In my opinion there are five legitimate uses of guns:
1) Self-defense of family and home (including in some cases livelyhoods)
2) Defense of an innocent third-party
5) Target practice
Guns are dangerous tools and must be treated with a little healthy fear. They are not to be used to enhance one's "manhood" nor to end arguments. Gun display and use should be a last resort. A last resort that you need to be ready to "back up in a court of law", if necessary. Gun ownership is not "a love-affair with guns" as characterized by Lib/Leftists, but rather it is a sober responsibility.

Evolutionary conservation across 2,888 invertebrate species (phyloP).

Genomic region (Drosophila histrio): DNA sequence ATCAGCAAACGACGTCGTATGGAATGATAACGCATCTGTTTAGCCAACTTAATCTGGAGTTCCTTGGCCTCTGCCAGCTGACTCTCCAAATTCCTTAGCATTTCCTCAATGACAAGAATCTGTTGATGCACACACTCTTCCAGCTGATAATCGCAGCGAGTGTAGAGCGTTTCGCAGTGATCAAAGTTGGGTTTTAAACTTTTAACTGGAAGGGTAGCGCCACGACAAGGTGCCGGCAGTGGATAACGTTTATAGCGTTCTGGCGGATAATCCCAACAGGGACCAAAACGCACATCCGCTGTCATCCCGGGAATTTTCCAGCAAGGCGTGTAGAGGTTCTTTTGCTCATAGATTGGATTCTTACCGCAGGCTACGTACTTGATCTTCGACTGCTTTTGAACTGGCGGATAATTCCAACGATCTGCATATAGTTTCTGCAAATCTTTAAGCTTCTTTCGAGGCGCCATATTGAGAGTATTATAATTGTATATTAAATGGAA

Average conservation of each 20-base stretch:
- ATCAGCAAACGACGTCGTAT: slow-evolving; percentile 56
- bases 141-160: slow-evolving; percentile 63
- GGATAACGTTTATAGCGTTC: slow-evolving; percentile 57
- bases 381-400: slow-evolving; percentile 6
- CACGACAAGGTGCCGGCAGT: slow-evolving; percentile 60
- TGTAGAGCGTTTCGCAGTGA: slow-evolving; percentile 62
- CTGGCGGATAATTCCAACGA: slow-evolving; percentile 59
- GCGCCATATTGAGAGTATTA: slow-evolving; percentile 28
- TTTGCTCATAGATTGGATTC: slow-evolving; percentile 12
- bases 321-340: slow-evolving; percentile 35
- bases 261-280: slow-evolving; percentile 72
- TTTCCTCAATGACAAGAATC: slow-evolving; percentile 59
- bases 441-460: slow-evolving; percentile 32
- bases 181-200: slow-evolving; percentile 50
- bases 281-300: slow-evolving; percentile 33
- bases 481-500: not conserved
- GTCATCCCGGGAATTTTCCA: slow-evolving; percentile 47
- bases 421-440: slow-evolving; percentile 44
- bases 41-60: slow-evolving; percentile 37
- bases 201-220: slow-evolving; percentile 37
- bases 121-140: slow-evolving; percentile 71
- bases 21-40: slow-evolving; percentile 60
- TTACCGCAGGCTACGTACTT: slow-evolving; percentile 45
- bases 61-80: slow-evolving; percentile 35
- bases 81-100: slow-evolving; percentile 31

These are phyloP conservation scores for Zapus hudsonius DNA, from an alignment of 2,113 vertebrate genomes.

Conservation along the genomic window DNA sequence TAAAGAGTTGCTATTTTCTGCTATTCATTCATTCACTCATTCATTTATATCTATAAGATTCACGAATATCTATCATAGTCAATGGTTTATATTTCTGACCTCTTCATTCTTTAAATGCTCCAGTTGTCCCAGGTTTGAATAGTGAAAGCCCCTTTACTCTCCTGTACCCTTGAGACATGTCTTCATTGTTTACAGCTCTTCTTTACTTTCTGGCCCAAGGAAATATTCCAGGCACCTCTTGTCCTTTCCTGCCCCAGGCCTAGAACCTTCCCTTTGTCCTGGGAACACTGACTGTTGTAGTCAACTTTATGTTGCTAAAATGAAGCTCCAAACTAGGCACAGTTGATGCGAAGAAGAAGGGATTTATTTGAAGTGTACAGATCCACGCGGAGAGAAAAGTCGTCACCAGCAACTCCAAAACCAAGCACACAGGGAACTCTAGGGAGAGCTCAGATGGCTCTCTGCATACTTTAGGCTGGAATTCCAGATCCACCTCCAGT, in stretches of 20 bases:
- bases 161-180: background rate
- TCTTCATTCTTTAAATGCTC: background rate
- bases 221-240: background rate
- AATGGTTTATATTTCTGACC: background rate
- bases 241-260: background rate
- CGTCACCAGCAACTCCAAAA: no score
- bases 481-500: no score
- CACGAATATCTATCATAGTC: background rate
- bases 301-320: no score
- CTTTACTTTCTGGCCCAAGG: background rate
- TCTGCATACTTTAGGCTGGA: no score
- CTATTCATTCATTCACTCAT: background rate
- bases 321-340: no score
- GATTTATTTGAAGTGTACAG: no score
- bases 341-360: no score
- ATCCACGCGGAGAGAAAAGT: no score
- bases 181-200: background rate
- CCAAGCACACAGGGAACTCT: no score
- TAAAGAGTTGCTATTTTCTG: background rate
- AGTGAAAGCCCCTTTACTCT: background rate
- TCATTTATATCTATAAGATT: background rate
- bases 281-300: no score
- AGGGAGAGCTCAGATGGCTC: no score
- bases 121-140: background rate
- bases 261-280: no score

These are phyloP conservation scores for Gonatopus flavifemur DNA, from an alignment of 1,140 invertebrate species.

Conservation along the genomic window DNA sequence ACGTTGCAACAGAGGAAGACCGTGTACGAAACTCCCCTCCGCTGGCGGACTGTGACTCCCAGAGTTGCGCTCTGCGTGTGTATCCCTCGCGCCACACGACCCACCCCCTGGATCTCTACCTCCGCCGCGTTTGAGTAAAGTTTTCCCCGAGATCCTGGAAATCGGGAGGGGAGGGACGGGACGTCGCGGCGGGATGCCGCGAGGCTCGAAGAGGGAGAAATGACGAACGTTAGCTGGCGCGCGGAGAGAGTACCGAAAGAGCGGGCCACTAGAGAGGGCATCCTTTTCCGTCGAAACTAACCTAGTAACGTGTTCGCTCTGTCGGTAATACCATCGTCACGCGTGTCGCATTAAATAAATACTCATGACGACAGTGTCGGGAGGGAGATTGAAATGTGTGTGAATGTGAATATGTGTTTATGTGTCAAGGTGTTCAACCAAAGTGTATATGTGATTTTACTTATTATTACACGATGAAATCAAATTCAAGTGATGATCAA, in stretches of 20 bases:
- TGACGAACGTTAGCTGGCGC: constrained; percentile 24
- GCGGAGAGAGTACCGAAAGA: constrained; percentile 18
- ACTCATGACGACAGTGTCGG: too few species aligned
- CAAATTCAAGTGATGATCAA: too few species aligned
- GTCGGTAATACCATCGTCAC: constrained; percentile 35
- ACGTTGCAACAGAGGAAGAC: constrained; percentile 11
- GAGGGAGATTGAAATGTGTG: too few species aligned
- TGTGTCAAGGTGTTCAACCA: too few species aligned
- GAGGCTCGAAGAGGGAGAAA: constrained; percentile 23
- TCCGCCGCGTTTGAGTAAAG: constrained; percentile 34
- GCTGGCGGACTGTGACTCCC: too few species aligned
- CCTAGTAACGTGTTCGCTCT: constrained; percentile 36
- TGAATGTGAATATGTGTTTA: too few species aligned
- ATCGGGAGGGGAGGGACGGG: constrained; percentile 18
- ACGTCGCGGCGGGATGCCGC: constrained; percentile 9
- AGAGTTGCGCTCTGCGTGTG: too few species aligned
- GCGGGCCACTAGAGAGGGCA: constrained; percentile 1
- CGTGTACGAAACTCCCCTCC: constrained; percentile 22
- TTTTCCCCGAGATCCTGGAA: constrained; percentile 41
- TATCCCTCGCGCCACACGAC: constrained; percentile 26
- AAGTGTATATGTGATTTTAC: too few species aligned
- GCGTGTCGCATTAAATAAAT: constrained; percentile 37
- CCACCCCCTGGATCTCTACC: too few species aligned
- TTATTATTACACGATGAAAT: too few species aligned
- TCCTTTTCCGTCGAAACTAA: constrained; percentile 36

We need to start sending the message through media outlets (and education outlets) that, if you pick up a gun and use it, you will be treated as an adult. If you kill someone, you may be executed, otherwise, you may lose decades of your freedom. If the message is responsibly delivered, it may sink in to at least a few young minds. When someone kills or maims with a gun (while not Uses 1 or 2, as above), we can worry about "why" after the trial and conviction. The Lib/Leftist mentality of trying to rehabilitate everyone or giving minors a pass leads to a great deal of grief. A recently released young criminal, that had served time for juvenile manslaughter, shot to death an Atlanta police officer. The police officer left behind a wife, a four year-old son and a two year-old daughter. Fortunately, the criminal was shot to death by another officer.